ecommons01: the question of money
”We did it without any funding, without any graduate students, without much of the usual apparatus that science is done with nowadays,” insists biophysicist Roman Stocker in an interview with The Register on the results of his now publicly available research results on cat slurping.
When I was a student representative at the faculty board of Business Law at Lund University I sat through a 15 minute argument on the wage of a 50% corporately sponsored professor who was allegedly using too much of her time at the institution tutoring base level course students. Some members of the board felt that a more adequate use of her time and competence would be tutoring advanced students. But if her time is not bought by the public, what demands can the public actually make regarding its use? What demands can she make as an individual employee? What happens in the mixed financing cases, like the European Union-backed JTIs? Or when the Bill and Melinda Gates Foundation funds social development research?
The Economies of the Commons conference organised at De Balie in Amsterdam opened with a talk by Charlotte Hess from Syracuse University about accessibility of public research, knowledge commons and the importance of archiving and structuring of knowledge. Hess doesn’t touch the subject of how research is financed and how that has an impact on the possibilities of opening the research results to the public. No one at the conference except Dmytri Kleiner gets even close to addressing the issue of how money and ownership relates to notions of distributive control and accessibility of information and knowledge.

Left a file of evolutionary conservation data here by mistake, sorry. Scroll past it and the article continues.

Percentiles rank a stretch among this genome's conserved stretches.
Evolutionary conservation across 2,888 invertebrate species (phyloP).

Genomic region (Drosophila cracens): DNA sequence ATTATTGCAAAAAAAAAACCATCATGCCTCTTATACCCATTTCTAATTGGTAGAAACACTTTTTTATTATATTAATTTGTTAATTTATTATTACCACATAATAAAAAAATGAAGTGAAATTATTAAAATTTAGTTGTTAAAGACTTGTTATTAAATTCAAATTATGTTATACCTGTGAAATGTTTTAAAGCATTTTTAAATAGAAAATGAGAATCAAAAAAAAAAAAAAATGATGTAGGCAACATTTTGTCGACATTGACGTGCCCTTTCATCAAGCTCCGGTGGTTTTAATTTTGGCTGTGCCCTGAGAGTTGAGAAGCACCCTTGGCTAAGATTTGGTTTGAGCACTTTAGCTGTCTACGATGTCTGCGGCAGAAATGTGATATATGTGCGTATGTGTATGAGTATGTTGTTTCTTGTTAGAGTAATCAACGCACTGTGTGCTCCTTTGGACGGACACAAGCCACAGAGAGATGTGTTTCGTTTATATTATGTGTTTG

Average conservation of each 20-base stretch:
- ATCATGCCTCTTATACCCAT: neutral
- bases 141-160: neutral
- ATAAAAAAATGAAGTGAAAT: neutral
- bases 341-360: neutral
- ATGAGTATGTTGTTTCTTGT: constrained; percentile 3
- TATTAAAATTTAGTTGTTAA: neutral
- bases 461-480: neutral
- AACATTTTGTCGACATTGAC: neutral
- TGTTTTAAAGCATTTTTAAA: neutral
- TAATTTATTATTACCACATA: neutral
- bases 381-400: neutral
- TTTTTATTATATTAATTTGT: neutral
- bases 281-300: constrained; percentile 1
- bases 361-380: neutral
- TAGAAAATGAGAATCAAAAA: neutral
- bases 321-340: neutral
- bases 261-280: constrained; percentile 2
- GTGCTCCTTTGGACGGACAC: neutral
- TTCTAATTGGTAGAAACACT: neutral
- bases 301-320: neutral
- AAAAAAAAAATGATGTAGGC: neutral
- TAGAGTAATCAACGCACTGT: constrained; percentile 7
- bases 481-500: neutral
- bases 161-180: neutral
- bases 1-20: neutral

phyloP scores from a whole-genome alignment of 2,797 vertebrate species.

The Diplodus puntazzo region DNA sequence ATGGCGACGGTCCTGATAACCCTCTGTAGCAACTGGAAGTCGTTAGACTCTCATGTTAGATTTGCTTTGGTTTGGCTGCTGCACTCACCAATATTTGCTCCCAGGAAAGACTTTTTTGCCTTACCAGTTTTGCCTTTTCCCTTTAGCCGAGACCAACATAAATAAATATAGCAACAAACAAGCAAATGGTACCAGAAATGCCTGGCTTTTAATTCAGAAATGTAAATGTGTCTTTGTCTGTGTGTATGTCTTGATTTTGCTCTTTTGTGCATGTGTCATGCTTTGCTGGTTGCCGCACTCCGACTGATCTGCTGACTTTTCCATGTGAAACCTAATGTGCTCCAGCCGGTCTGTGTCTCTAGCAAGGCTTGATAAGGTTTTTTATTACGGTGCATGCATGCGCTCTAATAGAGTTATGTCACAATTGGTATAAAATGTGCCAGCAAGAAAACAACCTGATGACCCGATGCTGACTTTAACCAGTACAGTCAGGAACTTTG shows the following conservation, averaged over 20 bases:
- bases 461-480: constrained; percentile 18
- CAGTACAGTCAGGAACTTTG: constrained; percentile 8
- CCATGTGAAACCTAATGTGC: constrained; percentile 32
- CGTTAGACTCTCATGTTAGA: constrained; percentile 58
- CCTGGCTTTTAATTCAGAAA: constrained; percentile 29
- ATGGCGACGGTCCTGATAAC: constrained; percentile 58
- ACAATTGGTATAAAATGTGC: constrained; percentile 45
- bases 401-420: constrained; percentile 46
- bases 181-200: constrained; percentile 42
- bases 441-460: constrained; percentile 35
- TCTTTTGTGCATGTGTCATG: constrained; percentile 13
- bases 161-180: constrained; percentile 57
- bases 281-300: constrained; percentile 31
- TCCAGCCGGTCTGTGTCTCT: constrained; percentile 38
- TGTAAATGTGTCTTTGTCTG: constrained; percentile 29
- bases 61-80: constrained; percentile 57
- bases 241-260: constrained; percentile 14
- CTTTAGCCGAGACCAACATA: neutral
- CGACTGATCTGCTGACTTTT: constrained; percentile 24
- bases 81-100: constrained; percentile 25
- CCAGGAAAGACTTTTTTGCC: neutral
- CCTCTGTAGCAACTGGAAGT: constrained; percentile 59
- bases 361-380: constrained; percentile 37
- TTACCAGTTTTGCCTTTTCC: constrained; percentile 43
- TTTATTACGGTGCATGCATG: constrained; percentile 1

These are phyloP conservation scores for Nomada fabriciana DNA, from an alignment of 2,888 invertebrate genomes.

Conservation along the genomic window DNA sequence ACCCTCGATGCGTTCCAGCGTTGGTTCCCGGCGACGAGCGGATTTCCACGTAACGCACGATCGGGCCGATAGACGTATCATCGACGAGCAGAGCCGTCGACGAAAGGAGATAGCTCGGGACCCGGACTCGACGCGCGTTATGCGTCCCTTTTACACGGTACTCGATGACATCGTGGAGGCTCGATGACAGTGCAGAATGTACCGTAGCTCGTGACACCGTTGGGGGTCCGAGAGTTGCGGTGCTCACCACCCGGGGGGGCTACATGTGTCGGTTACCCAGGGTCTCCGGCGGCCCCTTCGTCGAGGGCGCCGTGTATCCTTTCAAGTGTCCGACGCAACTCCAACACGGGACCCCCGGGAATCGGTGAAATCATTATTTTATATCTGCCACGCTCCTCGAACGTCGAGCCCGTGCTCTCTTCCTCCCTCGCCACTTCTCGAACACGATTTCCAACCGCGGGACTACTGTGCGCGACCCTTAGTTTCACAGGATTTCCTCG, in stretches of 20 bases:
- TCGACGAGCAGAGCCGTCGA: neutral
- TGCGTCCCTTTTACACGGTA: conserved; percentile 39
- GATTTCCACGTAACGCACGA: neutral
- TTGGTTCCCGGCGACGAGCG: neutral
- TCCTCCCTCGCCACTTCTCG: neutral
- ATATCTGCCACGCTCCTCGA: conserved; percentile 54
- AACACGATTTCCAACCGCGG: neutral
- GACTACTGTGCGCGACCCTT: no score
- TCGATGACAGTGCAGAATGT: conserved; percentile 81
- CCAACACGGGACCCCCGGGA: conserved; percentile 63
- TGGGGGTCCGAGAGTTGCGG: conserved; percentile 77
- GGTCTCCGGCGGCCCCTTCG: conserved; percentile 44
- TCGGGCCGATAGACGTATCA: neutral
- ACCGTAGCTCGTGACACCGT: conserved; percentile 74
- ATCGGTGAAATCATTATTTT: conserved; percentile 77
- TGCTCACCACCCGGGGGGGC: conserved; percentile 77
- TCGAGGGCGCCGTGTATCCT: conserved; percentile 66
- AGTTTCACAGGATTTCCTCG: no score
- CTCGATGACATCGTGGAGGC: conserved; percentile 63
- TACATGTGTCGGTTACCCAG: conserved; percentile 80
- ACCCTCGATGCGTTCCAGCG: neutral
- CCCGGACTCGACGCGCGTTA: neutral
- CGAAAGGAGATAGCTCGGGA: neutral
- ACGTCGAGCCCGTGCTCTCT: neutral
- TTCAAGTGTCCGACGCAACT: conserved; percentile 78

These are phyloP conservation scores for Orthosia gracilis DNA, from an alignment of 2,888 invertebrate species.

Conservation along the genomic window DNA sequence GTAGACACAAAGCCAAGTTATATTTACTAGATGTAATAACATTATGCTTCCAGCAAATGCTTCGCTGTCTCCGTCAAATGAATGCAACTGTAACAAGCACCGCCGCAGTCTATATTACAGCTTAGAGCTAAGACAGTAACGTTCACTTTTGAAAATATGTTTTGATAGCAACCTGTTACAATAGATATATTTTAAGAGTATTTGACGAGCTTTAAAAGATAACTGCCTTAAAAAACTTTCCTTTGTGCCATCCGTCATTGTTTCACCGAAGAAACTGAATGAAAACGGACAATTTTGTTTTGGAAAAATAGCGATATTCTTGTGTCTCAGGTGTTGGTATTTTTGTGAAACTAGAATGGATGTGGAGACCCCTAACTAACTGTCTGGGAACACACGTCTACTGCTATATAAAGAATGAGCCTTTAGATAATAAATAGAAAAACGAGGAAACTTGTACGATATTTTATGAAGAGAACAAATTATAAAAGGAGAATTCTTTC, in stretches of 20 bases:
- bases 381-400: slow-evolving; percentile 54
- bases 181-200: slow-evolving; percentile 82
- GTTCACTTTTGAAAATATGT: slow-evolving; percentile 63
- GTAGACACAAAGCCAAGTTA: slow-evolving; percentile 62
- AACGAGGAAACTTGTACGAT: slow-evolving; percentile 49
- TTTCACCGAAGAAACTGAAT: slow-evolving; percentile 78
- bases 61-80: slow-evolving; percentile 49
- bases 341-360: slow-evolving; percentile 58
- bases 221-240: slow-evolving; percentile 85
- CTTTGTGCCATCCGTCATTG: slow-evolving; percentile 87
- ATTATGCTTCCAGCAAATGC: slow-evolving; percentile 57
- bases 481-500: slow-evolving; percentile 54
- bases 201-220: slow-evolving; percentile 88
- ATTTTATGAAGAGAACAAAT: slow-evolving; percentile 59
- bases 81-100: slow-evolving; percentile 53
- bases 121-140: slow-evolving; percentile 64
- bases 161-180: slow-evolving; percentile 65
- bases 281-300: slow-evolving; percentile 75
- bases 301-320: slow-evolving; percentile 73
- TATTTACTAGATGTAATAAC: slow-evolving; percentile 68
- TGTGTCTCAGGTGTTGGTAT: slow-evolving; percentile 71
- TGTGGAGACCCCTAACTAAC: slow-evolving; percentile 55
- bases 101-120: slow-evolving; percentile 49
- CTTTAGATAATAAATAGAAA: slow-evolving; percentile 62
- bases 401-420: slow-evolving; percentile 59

Publicly funded R&D is perceived as a problem when it doesn’t get converted into private property. Public anti-access of research results is an explicit goal incorporated in Verheugens and Potočniks joint communication on European research institutions from 2007:
One important problem is how to make better use of publicly funded R&D. Compared to North America, the average university in Europe, generates far fewer inventions and patents. /…/ Historically, research institutions were perceived as a source of new ideas.
Many of the ECommons participants presumably don’t want to see a further propertification of the Commons, but they do theorize about how to capitalize on its assumed wealth. ECommons participant Michael Edson presented the Smithsonian Institutions Commons project, an attempt at capitalizing on the value of the commons through creating a commons community online.
The EYE Film Institute project Celluloid Remix as presented by Annelies Termeer seems to be mildly distressed, or considerably less successful than they could be, the heavy bureaucratic hassle involved in acquiring appropriate licenses for creating public accessibility to their huge archives. Licensing is not an unknown problem, but progress is so slow that the issue can’t be addressed enough times.
I take note of the fact that no Swedish universities are participating in the European Commission ProTon project aimed at privatizing the gains of publicly funded research.